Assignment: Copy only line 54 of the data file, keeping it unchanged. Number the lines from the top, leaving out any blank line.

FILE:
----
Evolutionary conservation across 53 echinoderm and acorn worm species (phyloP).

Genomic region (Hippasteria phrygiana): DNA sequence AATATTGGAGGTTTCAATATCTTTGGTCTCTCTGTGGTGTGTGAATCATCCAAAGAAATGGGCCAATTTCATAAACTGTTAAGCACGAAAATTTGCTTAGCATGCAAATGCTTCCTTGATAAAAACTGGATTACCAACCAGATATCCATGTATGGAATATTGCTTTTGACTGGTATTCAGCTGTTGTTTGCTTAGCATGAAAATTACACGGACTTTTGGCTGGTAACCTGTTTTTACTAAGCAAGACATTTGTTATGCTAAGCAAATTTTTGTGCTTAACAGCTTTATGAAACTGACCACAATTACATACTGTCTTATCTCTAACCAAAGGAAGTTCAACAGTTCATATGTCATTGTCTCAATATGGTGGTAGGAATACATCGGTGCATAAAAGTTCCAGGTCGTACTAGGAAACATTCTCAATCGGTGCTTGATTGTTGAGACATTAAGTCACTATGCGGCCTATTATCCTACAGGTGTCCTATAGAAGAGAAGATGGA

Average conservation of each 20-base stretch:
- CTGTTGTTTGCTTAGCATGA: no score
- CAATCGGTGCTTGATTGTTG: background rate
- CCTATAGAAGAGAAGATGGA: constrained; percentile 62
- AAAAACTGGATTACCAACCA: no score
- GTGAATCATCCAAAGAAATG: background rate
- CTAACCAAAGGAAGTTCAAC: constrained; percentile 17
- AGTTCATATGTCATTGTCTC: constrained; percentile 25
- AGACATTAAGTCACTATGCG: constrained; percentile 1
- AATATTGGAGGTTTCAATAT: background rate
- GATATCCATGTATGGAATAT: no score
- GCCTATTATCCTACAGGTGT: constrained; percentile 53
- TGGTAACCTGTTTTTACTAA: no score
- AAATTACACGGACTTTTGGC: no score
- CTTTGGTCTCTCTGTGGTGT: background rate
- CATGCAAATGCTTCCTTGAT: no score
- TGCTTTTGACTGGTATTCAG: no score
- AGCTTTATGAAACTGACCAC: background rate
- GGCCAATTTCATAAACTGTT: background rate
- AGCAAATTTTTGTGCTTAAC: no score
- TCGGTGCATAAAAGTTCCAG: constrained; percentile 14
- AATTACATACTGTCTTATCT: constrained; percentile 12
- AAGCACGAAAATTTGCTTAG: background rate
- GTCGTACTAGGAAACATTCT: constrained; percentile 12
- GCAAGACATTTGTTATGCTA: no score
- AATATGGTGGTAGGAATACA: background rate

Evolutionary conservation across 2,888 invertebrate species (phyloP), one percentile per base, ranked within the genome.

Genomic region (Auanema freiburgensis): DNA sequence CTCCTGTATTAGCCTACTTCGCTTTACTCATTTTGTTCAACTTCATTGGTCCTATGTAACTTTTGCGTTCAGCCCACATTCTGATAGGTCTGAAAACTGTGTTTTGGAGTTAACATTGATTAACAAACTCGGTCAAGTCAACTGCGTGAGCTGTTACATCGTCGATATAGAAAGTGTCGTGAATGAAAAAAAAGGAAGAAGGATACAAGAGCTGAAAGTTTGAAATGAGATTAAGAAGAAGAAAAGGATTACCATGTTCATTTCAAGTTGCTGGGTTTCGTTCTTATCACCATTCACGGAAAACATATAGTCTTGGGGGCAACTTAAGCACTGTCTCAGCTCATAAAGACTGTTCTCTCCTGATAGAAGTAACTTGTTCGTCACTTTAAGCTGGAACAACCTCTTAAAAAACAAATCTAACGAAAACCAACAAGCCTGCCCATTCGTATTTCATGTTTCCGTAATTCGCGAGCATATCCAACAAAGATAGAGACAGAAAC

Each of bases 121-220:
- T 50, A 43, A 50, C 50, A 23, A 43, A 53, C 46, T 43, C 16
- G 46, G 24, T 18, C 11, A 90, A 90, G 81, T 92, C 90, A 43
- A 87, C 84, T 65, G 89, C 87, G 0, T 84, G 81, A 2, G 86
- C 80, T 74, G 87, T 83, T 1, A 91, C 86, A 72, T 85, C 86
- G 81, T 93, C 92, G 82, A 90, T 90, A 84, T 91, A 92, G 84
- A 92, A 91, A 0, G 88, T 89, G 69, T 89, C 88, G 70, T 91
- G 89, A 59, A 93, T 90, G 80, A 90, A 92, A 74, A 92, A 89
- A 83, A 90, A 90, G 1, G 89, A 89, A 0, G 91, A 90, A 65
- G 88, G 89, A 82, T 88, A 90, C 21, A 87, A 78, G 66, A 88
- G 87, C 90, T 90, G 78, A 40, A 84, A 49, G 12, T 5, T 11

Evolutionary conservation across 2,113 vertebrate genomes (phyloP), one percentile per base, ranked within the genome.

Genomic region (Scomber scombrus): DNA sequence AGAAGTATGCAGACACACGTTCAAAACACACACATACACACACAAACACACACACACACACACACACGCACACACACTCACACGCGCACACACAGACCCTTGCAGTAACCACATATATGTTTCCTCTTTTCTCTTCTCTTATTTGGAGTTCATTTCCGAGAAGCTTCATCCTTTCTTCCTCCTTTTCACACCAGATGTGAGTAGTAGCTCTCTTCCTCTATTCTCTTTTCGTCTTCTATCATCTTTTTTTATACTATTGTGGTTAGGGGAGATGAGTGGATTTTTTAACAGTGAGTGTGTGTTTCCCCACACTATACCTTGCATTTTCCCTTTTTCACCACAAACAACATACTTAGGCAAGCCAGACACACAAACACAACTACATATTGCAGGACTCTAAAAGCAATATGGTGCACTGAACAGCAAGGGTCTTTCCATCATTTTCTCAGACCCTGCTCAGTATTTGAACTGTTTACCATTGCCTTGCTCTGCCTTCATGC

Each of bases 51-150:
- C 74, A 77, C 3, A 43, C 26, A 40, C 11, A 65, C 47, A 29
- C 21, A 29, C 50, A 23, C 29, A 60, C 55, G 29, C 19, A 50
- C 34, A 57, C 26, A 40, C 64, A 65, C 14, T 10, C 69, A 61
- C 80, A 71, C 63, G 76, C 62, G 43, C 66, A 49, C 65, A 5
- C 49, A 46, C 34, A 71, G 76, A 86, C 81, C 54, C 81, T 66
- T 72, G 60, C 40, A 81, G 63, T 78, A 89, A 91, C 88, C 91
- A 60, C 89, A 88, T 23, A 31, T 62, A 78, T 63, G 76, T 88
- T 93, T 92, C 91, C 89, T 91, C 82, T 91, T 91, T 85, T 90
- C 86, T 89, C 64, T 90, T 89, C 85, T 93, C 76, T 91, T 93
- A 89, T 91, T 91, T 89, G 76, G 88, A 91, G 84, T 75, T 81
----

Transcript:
- A 89, T 91, T 91, T 89, G 76, G 88, A 91, G 84, T 75, T 81